THE INVISIBILITY CLOAK
by Ge Fei
translated by Canaan Morse
NYRB Classics, 127 Pages
reviewed by William Morris
The narrator and protagonist of The Invisibility Cloak—the first English translation of a novel by acclaimed Chinese writer Ge Fei—is not an inherently likable person. Cui sees intellectuals as mainly full of nonsense. He is also quick to play the victim, blaming those around him for his misfortunes. But it would be difficult to read this novel without at times empathizing with the narrator. His wife left him, he’s living in his sister’s crummy apartment, and the only real solace he finds is in sitting in the dark, listening to Beethoven on CD. In a moment of particular insight and self-awareness, Cui thinks:
I’m certainly not a nostalgic man; maybe my heart was heavy because this place used to be called “home.” The scraping of tree branches against the roof; the moon in the leaves; the whirr of cicadas and the crash of rain; the smell of coal dust brushed from the furnace on an early morning, all used to accompany me to bed night after night and gently touch my soul in the darkness. But once that unique sort of loneliness settles in your chest, you feel the fear of time and life extinguished, as if the best years of your life had finally been squandered completely.
Cui works as an audio technician, building hi-fi stereo equipment for wealthy businessmen and intellectuals. His clients listen mostly to insubstantial pop music, and know very little about sound systems. The disdain Cui feels for these people seems justified—he scrapes by, doing thankless jobs, and sees his masterful creations used mindlessly by those with greater power and influence. In his daily life, Cui has a sense of beauty squandered.
Cui has been allowed to inhabit a drafty, lifeless apartment owned by his sister and her husband, but they now have plans for the property and insist he move out. Forced to make it on his own, Cui agrees to do business with Ding Caichen, a mysterious, powerful businessman looking for “the highest-quality sound system in the world. The more extravagant the better.” Cui’s situation is a helpless ultimatum: either work for the eerie, possibly dangerous Ding, or be homeless by the end of the year.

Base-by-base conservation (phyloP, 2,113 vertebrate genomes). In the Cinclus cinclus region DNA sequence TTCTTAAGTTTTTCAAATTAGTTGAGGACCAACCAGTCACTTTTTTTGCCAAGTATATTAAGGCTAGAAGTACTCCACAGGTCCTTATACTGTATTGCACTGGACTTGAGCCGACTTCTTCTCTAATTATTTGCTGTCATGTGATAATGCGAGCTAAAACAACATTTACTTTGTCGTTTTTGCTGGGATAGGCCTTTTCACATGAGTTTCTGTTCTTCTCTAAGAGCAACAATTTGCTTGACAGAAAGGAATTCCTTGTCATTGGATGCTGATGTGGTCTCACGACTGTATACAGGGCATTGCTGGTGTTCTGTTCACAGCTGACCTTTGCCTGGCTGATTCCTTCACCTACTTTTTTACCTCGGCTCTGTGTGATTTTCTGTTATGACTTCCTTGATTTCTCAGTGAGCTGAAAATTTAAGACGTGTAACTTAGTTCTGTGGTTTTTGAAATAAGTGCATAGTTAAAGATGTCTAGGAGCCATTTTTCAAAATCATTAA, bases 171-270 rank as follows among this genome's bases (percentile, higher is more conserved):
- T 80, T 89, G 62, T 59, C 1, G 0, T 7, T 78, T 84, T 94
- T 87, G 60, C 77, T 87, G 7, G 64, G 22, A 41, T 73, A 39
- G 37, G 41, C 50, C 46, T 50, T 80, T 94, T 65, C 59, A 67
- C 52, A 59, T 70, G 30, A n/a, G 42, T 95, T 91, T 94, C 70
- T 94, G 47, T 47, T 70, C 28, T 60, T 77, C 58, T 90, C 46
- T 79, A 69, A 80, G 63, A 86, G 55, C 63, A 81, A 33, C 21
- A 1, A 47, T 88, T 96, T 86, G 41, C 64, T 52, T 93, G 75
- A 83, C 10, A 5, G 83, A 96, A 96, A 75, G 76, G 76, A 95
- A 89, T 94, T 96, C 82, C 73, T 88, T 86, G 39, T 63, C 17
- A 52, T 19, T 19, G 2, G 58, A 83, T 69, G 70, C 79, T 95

The publisher’s back cover description promises that The Invisibility Cloak will appeal to readers of Haruki Murakami, and it’s not wrong. Like many readers, I’ve fallen hard for Murakami’s writing. In The Invisibility Cloak, I see many elements of plot and character reminiscent of Murakami: a quirky narrator, a series of weird sexual encounters, extensive reference to Western culture and music, and a looming, if vaguely articulated, menace. Alas, there are no talking cats or empty wells, though neither would have felt out of place here.
But to suggest that Ge Fei’s novel is nothing more than a continuation in Murakami’s tradition would be to undersell the distinctive qualities of both writers. This is no pastiche or ventriloquist act. In this fabulist tale set in contemporary Beijing, Fei is taking part in a conversation about past and present, values and ideologies, and whether it is possible to believe in anything in today’s world. On her deathbed, the narrator’s mother tells him “everyone has a wife waiting for him somewhere.” She tells him that when he meets this woman he will know. This seems like a comforting piece of old-world wisdom, perhaps. The series of women Cui encounters throughout the novel, however, fall into two mutually exclusive categories: those he thinks may be the “wife waiting for him” and those he could feasibly marry. When his dead mother later comes to him, as promised, in a dream, she can’t give any tangible advice beyond a cryptic shake of the head.
Reading in translation can be difficult. The reader has to wonder how much of the writer’s original voice was translated, and how much was lost in the process. Cui’s narration is sure of itself, the voice consistently critical of the world at large. English language readers won’t feel out of place in Ge Fei’s Beijing, a metropolis teeming with modern trappings and economic disparities like any major American city.
The Invisibility Cloak checks in at just about 130 pages, and follows a first person narrator through a mainly chronological story. And yet, there’s something about this book—something unreal and quietly mystical in the things left unsaid—that leaves me in awe, unsure what to say or how to feel. This is what great fiction strives to do: return us to the world unsettled, wondering what invisible happenings around us keep time turning, keep the music playing.
William Morris is pursuing an MFA in fiction at the University of Missouri-St. Louis. His work has appeared in print and online, most recently at Sediments Literary Arts Journal, Fiction Southeast, and Red Earth Review. He divides his time between St. Louis and Salt Lake City, and is always reading. He also works as an editor at Natural Bridge. His other areas of interest include cats, coffee, and cryptozoology.